Heavily Sanskritized Hindi is not common in daily life (well, except in Hindi-language newspapers). You will often see such extremely formal language on Hindu wedding invitations, where it is not unusual to see the following words and phrases:
शुभ विवाह समारोह/shubh vivaah samaaroh: auspicious wedding celebration. A more colloquial way of saying this would be “शादी का त्योहार/shaadi ka tyohaar,” and a more colloquial way of saying “auspicious” would be something like “मुबारक/mubaarak,” which you may have heard in expressions of celebration and congratulation, as in, जन्मदिन मुबारक हो/janmadin mubaarak ho or “Happy Birthday!”
सुपुत्र, सुपुत्री/suputra, suputri: (good) son, (good) daughter. The addition of “सु/su” (a Sanskrit prefix) also attributes positive qualities to a thing or person, whereas the Sanskrit prefixes “दुर्/dur” (often changed to दु:/duh when combined with a “स/s” or a “श/sh” as in दु:शील/duhsheel or having a bad character and दु:स्वप्न or bad dream/nightmare) and “कु/ku” (as in कुरूप/kuroop or ugly, ill-formed and कुपुत्र/kuputra or “bad son”) always attribute negative qualities to a person or thing. A more common way of saying “son” and “daughter” here would be “बेटा/betaa” and “बेटी/beti.”
श्री, श्रीमती/shree, shreemati: Mister (Mr.), Missus (Mrs.). More common ways of saying this would simply be the English “sir” (often pronounced सर/sar) or “mister” (मिस्टर) and “madame” (मेडम). Another, common way of addressing a man you don’t know who is not your social superior is “भाई साहब/bhaai sahab” or “brother sir.”
एवं/evam: and (but only used in special cases to link words and phrases; this is not an equivalent of “और/aur”).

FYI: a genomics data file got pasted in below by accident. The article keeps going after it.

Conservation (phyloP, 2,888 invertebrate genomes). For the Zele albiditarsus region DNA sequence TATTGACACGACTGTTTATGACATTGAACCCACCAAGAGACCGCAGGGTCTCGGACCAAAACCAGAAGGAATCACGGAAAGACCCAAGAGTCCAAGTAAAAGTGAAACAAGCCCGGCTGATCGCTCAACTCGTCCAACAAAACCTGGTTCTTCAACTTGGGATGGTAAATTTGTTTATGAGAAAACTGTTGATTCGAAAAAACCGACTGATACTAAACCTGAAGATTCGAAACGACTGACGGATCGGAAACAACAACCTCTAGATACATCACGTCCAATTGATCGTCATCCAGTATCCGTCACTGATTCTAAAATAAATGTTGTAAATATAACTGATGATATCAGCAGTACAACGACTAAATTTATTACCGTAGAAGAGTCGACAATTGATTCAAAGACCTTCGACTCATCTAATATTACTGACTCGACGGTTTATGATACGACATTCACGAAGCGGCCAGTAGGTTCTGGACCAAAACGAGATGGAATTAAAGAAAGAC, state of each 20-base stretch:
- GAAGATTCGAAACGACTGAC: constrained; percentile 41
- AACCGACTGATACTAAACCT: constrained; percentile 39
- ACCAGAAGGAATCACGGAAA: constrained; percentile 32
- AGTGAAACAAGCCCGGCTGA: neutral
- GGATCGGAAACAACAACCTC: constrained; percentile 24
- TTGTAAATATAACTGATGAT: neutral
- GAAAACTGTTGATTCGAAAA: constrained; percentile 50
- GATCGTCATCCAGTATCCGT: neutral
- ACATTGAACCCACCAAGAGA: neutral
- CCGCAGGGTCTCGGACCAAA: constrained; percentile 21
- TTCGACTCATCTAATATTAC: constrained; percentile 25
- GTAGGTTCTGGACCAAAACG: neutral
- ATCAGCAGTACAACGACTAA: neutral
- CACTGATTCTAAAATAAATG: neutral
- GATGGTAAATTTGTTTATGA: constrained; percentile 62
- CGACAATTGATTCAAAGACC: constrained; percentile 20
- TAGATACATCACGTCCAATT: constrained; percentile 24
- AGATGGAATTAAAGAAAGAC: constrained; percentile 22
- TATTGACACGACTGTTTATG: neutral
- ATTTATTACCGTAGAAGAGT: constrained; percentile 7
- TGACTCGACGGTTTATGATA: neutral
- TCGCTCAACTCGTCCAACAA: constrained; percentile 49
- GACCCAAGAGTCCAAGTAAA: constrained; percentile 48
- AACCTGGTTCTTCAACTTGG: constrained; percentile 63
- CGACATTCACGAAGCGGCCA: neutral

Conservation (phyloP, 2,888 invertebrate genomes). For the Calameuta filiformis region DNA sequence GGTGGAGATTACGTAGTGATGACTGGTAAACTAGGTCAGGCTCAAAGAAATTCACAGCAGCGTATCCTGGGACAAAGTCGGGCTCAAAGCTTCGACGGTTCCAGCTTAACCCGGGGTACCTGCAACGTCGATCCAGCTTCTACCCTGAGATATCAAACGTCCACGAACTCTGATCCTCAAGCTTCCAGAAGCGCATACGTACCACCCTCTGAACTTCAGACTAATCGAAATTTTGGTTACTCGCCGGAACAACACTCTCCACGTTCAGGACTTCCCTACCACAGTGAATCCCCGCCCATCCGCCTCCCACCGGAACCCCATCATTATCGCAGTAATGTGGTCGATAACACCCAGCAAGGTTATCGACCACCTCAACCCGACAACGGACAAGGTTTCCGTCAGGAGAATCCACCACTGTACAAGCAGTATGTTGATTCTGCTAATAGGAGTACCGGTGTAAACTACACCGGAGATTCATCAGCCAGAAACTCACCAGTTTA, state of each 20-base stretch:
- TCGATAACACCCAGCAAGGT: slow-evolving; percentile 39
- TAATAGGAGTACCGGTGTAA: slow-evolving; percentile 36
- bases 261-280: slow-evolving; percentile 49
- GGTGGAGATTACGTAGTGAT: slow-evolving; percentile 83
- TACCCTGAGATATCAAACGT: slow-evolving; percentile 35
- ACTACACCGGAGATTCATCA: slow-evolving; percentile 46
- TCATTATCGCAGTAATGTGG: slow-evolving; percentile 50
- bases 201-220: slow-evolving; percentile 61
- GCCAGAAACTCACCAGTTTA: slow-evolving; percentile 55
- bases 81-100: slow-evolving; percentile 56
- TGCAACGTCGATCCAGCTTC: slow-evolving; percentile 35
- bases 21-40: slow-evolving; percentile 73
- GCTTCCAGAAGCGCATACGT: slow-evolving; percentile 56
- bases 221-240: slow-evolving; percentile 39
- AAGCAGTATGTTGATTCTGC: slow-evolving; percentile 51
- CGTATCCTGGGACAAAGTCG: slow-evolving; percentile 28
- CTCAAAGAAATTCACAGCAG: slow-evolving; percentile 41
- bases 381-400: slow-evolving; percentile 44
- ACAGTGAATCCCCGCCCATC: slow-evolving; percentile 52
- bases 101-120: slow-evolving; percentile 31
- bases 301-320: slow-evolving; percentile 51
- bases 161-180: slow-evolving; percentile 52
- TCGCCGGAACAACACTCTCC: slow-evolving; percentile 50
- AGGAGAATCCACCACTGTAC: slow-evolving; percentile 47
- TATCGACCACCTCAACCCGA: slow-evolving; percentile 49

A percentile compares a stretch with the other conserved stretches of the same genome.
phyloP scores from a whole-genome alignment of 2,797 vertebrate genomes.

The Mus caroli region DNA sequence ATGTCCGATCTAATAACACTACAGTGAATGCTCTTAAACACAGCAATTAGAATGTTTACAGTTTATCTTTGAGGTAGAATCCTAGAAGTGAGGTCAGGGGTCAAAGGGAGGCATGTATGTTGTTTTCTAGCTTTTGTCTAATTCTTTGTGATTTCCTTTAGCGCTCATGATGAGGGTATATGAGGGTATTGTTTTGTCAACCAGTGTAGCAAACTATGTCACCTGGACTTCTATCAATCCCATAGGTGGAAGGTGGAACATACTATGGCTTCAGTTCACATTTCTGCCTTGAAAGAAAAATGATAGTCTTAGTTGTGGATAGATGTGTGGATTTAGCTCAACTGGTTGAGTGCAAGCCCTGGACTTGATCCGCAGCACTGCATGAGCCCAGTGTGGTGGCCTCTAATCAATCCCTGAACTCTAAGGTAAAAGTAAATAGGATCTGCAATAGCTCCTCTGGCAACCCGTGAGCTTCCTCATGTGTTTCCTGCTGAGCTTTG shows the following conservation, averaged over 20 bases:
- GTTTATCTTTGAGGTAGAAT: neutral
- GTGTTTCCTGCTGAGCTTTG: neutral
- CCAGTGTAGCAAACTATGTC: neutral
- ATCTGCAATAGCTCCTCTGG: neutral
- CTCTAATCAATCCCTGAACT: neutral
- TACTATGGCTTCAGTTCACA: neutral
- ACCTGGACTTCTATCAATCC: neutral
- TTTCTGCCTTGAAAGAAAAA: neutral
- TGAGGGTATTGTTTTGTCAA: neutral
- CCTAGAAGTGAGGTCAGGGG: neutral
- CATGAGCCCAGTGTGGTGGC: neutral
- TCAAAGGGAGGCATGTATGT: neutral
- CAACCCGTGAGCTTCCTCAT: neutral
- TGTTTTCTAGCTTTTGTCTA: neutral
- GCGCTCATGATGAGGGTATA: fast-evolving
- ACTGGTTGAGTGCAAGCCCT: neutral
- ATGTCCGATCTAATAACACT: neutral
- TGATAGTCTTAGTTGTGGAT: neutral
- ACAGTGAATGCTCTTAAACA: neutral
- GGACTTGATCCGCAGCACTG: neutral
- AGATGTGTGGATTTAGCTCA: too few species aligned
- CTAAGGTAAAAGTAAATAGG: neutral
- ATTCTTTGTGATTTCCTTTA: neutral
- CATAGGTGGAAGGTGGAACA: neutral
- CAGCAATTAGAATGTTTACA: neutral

संग/sang: with. More common is “के साथ/ke saath.”
स +/ s +: A Sanskrit prefix meaning “with,” such as in “सपरिवार/saparivaar” (with one’s family). Another Sanskrit equivalent of this is परिवार के समेत/parivaar ke samet, again, “with one’s family”
And here’s a sample wedding message for you to decode:
X एवं Y का शुभविवाह बुधवार, ८ फ़रवरी २०१२ को होना सुनिश्चित (fixed, decided auspiciously) हुआ है । हमारी हार्दिक (wholehearted) अभिलाषा (desire) है कि परिणय (marriage or, literally, the groom leading the bride around the sacred fire) की इस मंगल (auspicious) बेला (occasion) में आपका सानिध्य (attendance) एवं शुभाशीष (auspicious blessing) से इनका मंगलमय (auspicious) जीवन पथ आलोकित (illuminated) हो ।
(X (दूल्हा/doolhaa=groom) evam Y (दुल्हन/dulhan=bride) kaa shubh vivaah budhvaar, 8 farvari 2012 ko honaa sunishchit huaa hai. humaari haardik abhilaashaa hai ki parinay ki is mangal belaa me aapkaa saanidhya evam shubhaasheesh se inkaa mangalmay jeevan path aalokit ho)
If you are unsure as to whether a word comes from Sanskrit or not, here are a few hints. Only words from Sanskrit include the following letters and conjuncts (a combination of two letters), which are a direct borrowing from the Sanskrit syllabary:
ऋ=in Hindi, this is pronounced as “ri” as in ऋषि/rishi (sage).
क्ष=a combination of the letters “क” and “ष” that is pronounced “ksha” as in “कक्षा/kakshaa” (classroom or class).
ष=in Hindi, pronounced the same as “श/sha,” as in भाषा/bhaashaa (language).
ण=in Hindi, this is often not pronounced “correctly,” (that is, according to its Sanskrit pronounciation) and is rendered as a regular “न/na” sound. An example is ऋण/rin or “debt.”
ह्र=a combination of the letters “ह” and “र” as in the Sanskrit loanword ह्रदय/hriday or “heart.”
Of course, there are other conjuncts that are found only in Sanskrit words but, for now, this list will do. It is best to acquire this knowledge gradually as one learns the language, rather than trying to memorize long lists of letters and conjuncts.